John Edison Ubaldo, University of the Philippines and Dominique Caouette, Université de Montréal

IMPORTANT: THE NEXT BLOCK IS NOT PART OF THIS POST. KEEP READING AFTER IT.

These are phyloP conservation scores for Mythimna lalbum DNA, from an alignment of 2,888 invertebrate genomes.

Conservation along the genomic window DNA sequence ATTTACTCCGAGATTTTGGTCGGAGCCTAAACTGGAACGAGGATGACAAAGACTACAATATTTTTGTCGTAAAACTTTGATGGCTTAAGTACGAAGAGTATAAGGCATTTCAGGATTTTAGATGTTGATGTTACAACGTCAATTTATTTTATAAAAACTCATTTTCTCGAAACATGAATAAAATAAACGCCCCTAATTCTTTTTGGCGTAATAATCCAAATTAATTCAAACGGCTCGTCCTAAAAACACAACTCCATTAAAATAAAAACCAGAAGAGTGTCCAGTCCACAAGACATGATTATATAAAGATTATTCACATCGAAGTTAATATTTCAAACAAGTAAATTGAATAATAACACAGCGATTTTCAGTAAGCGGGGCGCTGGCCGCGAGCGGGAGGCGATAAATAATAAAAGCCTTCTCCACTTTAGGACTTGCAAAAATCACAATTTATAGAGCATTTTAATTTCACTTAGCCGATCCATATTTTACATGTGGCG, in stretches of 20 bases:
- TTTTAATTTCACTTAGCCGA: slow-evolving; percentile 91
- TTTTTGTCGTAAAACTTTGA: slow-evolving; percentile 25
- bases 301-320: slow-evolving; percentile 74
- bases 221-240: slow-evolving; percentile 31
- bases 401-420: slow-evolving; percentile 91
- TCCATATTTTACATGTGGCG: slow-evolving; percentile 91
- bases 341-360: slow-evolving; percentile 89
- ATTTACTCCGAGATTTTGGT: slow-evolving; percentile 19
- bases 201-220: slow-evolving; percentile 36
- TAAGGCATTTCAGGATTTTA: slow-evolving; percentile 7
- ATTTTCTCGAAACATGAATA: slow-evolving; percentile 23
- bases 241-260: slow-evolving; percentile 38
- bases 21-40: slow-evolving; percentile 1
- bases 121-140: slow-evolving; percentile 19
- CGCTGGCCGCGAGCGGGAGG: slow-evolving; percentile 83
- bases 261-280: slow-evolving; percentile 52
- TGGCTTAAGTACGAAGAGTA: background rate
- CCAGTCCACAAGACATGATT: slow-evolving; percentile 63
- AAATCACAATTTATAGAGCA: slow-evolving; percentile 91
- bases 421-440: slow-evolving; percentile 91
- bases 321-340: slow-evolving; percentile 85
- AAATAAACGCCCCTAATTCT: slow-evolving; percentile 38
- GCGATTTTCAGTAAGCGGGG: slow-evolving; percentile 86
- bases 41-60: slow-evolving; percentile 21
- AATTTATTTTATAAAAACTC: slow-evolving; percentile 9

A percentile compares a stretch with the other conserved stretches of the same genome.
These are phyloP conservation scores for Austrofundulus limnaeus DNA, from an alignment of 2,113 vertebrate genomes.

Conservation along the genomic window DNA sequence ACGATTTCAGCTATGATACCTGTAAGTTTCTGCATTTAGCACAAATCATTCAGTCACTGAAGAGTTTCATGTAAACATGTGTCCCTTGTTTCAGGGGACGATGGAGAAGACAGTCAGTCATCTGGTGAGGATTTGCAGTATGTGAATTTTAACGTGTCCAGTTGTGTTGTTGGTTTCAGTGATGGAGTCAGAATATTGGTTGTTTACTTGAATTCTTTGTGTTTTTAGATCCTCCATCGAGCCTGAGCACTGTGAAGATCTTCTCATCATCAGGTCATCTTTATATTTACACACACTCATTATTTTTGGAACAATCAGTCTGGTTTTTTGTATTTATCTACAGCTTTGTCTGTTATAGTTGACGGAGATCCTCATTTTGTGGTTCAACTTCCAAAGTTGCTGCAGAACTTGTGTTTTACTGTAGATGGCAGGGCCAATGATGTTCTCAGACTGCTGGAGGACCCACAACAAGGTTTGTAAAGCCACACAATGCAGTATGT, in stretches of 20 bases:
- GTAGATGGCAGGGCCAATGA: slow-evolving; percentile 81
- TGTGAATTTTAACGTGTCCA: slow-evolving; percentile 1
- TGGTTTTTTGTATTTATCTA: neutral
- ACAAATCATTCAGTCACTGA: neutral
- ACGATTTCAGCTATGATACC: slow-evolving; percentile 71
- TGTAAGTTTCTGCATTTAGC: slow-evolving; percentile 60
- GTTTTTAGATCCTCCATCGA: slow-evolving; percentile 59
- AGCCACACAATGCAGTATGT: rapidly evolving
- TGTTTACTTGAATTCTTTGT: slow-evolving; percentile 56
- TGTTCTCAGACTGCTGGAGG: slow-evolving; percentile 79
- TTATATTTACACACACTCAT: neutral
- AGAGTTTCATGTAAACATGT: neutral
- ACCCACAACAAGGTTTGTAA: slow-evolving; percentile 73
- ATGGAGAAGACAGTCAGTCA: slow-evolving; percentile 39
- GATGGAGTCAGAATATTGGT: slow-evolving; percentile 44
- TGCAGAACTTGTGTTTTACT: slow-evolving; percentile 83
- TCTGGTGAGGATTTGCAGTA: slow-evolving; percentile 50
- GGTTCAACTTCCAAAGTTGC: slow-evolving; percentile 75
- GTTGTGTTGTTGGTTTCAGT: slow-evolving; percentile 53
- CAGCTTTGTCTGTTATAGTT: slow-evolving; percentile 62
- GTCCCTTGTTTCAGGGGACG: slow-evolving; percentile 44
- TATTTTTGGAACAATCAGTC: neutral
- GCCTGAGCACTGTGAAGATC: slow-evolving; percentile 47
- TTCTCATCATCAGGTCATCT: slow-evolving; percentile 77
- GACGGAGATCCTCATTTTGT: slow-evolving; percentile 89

Mining projects arguably provide opportunities to enhance the economic and social infrastructure of local communities but once mines are closed, oftentimes abandoned, corporate responsibility for rehabilitation and detoxification are often neglected. Such was the case for the Sipalay copper project on the island of Negros Occidental, Philippines. The Maricalum Mining Corp. (MMC) mine operated from 1942 until 2001, almost 60 years. Yet, when it closed down, no funds for infrastructural protections were allocated and developed for decontamination and land regeneration. The paper aims to offer a nuanced and counterintuitive perspective on the issue of sustainable mining development during and after the operation of MMC. Highlighting the various local understandings of these two periods, more specifically around peoples’ livelihoods, environmental sustainability, and municipal revenues, we show how people directed affected by MMC understood quite clearly the positive and negative consequences at the community, governmental, and corporate levels. As time passed, affected families and hamlets learned to maximize possible gains while minimizing negative consequences, revealing a significant agency when dealing with a financially powerful and politically influential external force.
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